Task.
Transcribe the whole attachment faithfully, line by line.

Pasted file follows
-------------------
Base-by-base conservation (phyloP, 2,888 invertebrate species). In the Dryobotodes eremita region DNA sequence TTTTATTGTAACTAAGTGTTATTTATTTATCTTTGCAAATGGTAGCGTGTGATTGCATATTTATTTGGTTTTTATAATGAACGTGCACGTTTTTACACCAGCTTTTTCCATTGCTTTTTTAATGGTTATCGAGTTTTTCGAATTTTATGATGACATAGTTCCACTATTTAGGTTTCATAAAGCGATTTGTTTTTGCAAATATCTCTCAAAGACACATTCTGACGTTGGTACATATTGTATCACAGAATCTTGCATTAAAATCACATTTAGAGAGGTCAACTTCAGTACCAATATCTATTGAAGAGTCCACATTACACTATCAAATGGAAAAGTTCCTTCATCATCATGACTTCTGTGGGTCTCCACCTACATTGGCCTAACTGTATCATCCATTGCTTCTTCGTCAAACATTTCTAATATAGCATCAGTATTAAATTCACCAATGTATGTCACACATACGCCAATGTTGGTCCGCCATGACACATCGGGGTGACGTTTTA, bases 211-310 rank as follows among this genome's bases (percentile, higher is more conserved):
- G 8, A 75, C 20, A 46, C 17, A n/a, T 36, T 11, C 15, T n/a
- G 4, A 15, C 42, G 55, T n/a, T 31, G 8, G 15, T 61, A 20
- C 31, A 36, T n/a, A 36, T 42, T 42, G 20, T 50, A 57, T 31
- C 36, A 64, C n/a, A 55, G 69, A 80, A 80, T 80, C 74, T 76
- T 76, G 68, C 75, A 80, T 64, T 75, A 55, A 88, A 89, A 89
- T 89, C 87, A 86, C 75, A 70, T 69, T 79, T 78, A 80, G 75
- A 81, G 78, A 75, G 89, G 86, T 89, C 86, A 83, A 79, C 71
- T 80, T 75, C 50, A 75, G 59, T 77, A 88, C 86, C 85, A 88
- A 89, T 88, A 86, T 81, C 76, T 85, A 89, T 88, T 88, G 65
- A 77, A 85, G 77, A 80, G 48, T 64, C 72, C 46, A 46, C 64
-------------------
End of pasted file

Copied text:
Base-by-base conservation (phyloP, 2,888 invertebrate species). In the Dryobotodes eremita region DNA sequence TTTTATTGTAACTAAGTGTTATTTATTTATCTTTGCAAATGGTAGCGTGTGATTGCATATTTATTTGGTTTTTATAATGAACGTGCACGTTTTTACACCAGCTTTTTCCATTGCTTTTTTAATGGTTATCGAGTTTTTCGAATTTTATGATGACATAGTTCCACTATTTAGGTTTCATAAAGCGATTTGTTTTTGCAAATATCTCTCAAAGACACATTCTGACGTTGGTACATATTGTATCACAGAATCTTGCATTAAAATCACATTTAGAGAGGTCAACTTCAGTACCAATATCTATTGAAGAGTCCACATTACACTATCAAATGGAAAAGTTCCTTCATCATCATGACTTCTGTGGGTCTCCACCTACATTGGCCTAACTGTATCATCCATTGCTTCTTCGTCAAACATTTCTAATATAGCATCAGTATTAAATTCACCAATGTATGTCACACATACGCCAATGTTGGTCCGCCATGACACATCGGGGTGACGTTTTA, bases 211-310 rank as follows among this genome's bases (percentile, higher is more conserved):
- G 8, A 75, C 20, A 46, C 17, A n/a, T 36, T 11, C 15, T n/a
- G 4, A 15, C 42, G 55, T n/a, T 31, G 8, G 15, T 61, A 20
- C 31, A 36, T n/a, A 36, T 42, T 42, G 20, T 50, A 57, T 31
- C 36, A 64, C n/a, A 55, G 69, A 80, A 80, T 80, C 74, T 76
- T 76, G 68, C 75, A 80, T 64, T 75, A 55, A 88, A 89, A 89
- T 89, C 87, A 86, C 75, A 70, T 69, T 79, T 78, A 80, G 75
- A 81, G 78, A 75, G 89, G 86, T 89, C 86, A 83, A 79, C 71
- T 80, T 75, C 50, A 75, G 59, T 77, A 88, C 86, C 85, A 88
- A 89, T 88, A 86, T 81, C 76, T 85, A 89, T 88, T 88, G 65
- A 77, A 85, G 77, A 80, G 48, T 64, C 72, C 46, A 46, C 64